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You’ve heard the advice for better sleep. No caffeine. Put your phone down. Create a nighttime ritual. Yet sometimes that’s simply not enough.
One of the reasons that many of us find it difficult to sleep lately is our inability to take ourselves out of fight-or-flight or sympathetic nervous system response. The state of being constantly on alert seems to accompany daily existence lately, whether we fall into doomscrolling, worry about the escalating price of gas and groceries, or constantly feel like we’re inundated at work.
This state of constant anxiety results in a cascade of physiological changes, including psychological and physical tension that require more of an antidote than a cup of chamomile tea.
Research shows that slowing your breathing for as little as six long, sustained inhalations and exhalations can counteract overwhelm. But sometimes it’s not easy to simply sit there and breathe. Syncing your body with your breath as you take yourself through some soothing yoga poses allows you to divert your attention from ruminating on the state of the world and back to the moment at hand, which is the only place life—and sleep—happen.
8 yoga poses for better sleep
Even a few minutes of slow movement through simple yoga poses can help you settle back into your calmer self and unwind.
Cat and Cow
For Cow Pose, inhale and tip your hip points down, widening your sit bones. Dip down into your belly and open through your chest. For Cat Pose, exhale, curl your chin in and use your exhale to lift your navel in and up. Press into your hands and feel some space between your shoulder blades as your upper spine domes. Your spine arches tail-to-crown, like an angry cat.
With your knees together or apart, sit back on your feet in a kneeling position and then lean forward, allowing your torso to rest on your thighs and your forehead on the floor. Rest your head on the ground and your arms in front of you with your forearms grounded. Allow yourself to feel cocooned and safe within the shape. Focus on the release: let go and surrender to the downward flow of gravity.
Child’s Pose: Diagonal Stretch
From Child’s Pose, walk your hands over to one side, reaching your second hand as far away from you as possible. This lateral extension allows you to breathe a bit deeper into your side body, and it’s a welcome side stretch if you’ve been at a desk all week. Take five breaths on one side and repeat on the other side. Bring your hands back to center.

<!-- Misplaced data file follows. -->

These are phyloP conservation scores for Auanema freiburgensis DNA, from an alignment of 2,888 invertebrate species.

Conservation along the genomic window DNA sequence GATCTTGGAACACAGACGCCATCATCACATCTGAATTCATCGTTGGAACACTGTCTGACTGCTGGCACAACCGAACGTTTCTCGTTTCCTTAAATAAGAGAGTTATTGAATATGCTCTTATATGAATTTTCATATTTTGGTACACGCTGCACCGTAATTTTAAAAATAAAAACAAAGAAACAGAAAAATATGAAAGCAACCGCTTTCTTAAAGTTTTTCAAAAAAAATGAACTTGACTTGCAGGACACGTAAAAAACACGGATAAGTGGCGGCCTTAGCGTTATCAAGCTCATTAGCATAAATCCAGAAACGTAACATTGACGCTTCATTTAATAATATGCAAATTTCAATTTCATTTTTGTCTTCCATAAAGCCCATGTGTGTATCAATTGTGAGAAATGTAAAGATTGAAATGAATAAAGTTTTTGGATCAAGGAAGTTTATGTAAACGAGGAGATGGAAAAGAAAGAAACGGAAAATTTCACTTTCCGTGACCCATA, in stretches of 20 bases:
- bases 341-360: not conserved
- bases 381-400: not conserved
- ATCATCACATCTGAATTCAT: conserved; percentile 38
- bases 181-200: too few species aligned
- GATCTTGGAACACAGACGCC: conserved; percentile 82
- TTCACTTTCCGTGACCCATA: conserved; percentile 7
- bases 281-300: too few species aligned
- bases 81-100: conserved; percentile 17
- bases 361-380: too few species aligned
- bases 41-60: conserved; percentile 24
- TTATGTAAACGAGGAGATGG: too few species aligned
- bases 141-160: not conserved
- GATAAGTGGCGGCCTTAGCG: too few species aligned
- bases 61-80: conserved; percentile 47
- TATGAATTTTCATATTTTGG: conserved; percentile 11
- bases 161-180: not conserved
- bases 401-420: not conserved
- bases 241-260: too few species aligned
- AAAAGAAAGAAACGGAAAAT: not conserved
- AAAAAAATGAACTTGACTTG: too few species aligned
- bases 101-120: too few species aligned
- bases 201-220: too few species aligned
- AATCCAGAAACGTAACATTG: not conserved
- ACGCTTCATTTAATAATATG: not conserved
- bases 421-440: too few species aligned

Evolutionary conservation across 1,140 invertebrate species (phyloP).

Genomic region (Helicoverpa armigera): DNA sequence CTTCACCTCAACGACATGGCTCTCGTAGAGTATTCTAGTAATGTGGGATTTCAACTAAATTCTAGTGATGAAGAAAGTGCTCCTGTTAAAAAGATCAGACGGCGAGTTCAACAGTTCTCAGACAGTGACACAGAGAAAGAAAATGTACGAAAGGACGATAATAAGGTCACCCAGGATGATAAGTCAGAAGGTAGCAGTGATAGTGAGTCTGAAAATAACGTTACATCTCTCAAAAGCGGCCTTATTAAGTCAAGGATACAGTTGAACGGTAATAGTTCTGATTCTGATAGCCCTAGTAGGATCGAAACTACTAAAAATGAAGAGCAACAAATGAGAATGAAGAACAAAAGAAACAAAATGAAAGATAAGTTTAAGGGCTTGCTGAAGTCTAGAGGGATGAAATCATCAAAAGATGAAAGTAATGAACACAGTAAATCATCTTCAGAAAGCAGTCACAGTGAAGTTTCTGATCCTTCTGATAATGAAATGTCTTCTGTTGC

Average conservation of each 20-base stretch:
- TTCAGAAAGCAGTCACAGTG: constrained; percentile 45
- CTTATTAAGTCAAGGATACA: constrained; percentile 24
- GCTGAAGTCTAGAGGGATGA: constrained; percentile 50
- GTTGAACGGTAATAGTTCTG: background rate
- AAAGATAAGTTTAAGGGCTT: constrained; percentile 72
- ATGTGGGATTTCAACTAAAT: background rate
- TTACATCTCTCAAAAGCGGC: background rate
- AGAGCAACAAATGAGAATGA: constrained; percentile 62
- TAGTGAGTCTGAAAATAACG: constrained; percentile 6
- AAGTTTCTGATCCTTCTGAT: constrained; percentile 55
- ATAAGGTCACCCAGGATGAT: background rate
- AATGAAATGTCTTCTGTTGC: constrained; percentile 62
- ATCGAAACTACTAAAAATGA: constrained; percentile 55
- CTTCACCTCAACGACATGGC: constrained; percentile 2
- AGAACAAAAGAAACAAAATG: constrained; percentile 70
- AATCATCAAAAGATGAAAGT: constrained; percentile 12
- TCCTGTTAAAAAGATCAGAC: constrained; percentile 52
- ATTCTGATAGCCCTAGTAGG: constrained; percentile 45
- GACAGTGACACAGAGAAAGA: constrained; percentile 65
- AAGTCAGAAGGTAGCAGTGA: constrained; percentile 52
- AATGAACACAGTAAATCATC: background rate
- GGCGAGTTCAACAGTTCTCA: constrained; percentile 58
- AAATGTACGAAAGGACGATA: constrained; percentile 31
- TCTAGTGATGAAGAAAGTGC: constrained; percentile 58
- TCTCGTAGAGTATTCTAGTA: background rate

Extended Puppy Pose
From Child’s Pose, slowly walk your hands forward. Your hips stay above your knees as you walk your hands further away, so that you feel an opening in your underarms. Keep your elbows off the floor and rest your forehead to the ground. Maintain length in your spine and extension all the way to your fingertips. Imagine your arms starting at your hips and creep your ribs away from your pelvis to feel side body length. Come back to hands and knees.
See also 4 Ways To Modify Extended Puppy Pose
Revolved Child’s Pose
From all fours, with your shoulders over your wrists and keeping your thighs perpendicular to the floor, thread your right arm underneath your left arm until you’re lying on your shoulder. Rest your right arm on the ground from your shoulder all the way to the back of your hand. Turn your head so that your temple rests on the ground. Revolve your chest and ribcage so they turn towards your arm and into a twist. Use your exhale to twist a little deeper. Press back through your right palm and unravel the way you came in. Repeat on the other side.
Side Lying Spinal Twist
Place a bolster lengthways along the center of the mat and kneel next to it with your right hip touching the short side of the bolster. From here, turn your torso towards the bolster, keeping your knees to the side and your hip snug to the bolster. Inhale, creating space and length in your torso. Exhale, lay your belly down on the bolster. Place your face down sideways, looking in the same direction as your knees. You can experiment with a blanket supporting your head. Give yourself time soften into your props. Repeat on other side.
Make yourself as comfortable as possible lying on your back. Make sure you’re warm enough. Maybe put a bolster or a couple pillows underneath your knees to minimize strain on your lower back and a blanket underneath your head so you can comfortably draw your chin down, lengthening your spine. If your heels don’t rest on the mat, place blocks, books, or pillows beneath them. Leave a little space between your feet and allow yourself to take up as much space as you need. Allow your arms to rest by your sides, with your palms facing up. Let your teeth and lips fall slightly apart to relax your jaw. Notice your breath and allow your analytical mind to dissolve into the present experience.
The sequence of poses was excerpted from Yoga: A Manual for Life by Naomi Annand. Reprinted in arrangement with Bloomsbury Sport. This article has been updated. Originally published January 30, 2020.